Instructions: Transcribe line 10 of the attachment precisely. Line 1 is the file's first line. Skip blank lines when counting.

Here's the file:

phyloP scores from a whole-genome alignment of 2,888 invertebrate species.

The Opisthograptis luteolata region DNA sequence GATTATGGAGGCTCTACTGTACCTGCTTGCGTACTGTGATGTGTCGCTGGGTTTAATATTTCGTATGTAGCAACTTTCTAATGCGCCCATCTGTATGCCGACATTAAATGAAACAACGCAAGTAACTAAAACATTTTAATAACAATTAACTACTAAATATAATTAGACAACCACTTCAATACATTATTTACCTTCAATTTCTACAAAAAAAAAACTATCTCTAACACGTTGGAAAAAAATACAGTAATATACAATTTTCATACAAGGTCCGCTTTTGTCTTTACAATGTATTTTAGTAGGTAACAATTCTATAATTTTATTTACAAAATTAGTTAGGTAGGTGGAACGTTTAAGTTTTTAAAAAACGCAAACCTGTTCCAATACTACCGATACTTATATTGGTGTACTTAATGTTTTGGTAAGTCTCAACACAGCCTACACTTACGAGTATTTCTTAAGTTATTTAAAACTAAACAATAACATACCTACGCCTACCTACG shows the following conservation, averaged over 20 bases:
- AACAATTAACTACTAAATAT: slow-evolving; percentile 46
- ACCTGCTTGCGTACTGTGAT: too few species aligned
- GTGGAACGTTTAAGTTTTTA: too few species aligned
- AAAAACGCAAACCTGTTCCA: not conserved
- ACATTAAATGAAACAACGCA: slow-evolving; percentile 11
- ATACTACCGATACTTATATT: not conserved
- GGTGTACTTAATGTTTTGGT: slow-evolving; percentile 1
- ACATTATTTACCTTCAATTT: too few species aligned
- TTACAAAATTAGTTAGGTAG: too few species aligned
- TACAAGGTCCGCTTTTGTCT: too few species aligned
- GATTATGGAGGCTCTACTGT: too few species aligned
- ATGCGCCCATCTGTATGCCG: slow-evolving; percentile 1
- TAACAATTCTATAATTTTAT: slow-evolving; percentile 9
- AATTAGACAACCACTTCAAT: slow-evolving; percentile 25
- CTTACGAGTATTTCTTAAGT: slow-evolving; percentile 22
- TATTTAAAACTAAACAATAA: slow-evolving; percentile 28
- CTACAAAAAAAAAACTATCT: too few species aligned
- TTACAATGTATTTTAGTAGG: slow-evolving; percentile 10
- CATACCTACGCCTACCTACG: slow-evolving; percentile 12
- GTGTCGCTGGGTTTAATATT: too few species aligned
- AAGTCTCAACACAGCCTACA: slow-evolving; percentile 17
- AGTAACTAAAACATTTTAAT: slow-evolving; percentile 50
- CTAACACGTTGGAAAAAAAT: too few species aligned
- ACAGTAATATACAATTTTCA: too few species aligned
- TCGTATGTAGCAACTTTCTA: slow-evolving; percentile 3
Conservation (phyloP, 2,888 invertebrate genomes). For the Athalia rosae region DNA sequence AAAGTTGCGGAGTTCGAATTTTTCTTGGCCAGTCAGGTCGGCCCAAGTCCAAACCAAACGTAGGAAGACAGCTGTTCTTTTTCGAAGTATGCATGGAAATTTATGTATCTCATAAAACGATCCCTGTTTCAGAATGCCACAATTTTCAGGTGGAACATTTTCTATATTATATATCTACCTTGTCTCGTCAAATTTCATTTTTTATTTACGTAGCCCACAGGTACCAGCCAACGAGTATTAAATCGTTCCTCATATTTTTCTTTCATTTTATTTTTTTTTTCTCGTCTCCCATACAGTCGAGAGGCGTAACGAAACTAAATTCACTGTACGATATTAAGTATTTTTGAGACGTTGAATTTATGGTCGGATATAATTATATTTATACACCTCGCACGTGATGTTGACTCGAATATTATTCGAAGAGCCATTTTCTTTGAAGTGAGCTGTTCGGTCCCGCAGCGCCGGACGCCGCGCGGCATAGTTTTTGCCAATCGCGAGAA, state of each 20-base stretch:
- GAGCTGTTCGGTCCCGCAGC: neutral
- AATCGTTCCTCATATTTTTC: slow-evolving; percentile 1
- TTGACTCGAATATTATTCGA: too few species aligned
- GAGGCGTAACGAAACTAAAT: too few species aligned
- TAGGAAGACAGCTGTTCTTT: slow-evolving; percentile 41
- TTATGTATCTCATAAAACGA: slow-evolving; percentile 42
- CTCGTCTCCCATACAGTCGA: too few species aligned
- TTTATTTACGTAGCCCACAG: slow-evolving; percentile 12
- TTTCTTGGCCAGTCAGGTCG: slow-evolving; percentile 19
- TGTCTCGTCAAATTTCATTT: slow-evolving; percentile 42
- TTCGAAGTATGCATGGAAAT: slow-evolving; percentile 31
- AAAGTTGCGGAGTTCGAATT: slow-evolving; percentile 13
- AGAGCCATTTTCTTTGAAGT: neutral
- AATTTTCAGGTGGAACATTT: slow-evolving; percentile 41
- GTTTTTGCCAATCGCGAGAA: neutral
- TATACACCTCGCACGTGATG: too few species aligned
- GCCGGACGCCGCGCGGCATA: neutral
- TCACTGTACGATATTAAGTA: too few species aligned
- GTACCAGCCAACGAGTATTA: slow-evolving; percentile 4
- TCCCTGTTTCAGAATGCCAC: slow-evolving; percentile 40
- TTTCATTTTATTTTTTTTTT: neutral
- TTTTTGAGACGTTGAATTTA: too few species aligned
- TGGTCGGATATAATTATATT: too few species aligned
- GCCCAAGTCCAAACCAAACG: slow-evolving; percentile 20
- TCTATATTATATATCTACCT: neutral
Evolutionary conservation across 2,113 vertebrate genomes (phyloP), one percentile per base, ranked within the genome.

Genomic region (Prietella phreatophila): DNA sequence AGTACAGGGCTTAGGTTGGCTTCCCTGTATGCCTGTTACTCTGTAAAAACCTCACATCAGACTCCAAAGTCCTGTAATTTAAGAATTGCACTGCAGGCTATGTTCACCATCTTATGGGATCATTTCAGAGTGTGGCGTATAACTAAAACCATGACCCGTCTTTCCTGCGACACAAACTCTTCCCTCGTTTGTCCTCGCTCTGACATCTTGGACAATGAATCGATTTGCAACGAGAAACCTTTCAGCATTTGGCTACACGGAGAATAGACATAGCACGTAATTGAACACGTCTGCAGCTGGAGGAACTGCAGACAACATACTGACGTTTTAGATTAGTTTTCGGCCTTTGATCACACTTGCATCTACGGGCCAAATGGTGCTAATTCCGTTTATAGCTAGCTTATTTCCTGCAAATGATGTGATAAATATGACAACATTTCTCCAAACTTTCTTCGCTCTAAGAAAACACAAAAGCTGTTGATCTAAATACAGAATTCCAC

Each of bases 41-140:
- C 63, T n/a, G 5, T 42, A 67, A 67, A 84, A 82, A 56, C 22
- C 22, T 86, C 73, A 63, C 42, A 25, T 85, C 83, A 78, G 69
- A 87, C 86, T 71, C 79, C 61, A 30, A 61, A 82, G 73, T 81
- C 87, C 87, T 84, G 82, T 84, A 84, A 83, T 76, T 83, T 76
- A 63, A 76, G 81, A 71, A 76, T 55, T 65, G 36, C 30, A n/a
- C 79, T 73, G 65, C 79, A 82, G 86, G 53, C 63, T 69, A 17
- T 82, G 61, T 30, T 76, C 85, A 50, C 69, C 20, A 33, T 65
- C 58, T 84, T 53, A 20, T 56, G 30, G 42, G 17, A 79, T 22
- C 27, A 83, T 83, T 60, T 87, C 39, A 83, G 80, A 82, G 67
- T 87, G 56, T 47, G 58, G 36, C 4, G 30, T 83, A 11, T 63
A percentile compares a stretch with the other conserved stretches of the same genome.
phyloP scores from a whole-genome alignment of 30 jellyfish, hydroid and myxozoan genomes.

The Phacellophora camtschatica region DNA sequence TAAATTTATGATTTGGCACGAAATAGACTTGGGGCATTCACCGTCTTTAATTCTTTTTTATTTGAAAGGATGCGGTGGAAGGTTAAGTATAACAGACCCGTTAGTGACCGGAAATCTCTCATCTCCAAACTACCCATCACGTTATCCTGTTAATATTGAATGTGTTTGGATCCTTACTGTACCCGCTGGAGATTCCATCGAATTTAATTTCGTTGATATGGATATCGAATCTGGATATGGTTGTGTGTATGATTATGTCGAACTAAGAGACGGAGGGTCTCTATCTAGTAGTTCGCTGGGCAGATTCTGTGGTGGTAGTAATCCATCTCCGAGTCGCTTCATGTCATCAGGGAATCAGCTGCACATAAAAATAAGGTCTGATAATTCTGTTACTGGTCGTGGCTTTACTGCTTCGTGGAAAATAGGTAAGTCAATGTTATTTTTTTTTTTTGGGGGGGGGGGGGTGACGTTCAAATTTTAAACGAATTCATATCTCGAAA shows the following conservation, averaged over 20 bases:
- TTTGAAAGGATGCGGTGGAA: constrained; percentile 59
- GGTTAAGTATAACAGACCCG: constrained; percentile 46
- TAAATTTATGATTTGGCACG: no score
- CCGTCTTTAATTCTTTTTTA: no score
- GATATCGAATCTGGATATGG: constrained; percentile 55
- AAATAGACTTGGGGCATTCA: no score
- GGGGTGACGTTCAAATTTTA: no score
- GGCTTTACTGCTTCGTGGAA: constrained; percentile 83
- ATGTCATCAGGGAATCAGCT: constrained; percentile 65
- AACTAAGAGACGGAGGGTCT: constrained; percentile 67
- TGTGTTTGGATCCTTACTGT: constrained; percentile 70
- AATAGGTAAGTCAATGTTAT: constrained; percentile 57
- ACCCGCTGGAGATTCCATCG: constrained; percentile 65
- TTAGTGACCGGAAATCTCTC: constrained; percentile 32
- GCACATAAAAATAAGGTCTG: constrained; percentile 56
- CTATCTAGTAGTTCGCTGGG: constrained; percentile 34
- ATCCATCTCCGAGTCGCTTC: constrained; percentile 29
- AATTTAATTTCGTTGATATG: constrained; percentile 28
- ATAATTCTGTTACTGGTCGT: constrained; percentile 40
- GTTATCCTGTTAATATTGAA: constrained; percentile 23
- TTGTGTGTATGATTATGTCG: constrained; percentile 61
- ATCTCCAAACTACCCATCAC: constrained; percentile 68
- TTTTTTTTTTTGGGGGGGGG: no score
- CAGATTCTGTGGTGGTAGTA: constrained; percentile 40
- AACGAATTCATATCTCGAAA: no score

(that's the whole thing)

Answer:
- ACATTATTTACCTTCAATTT: too few species aligned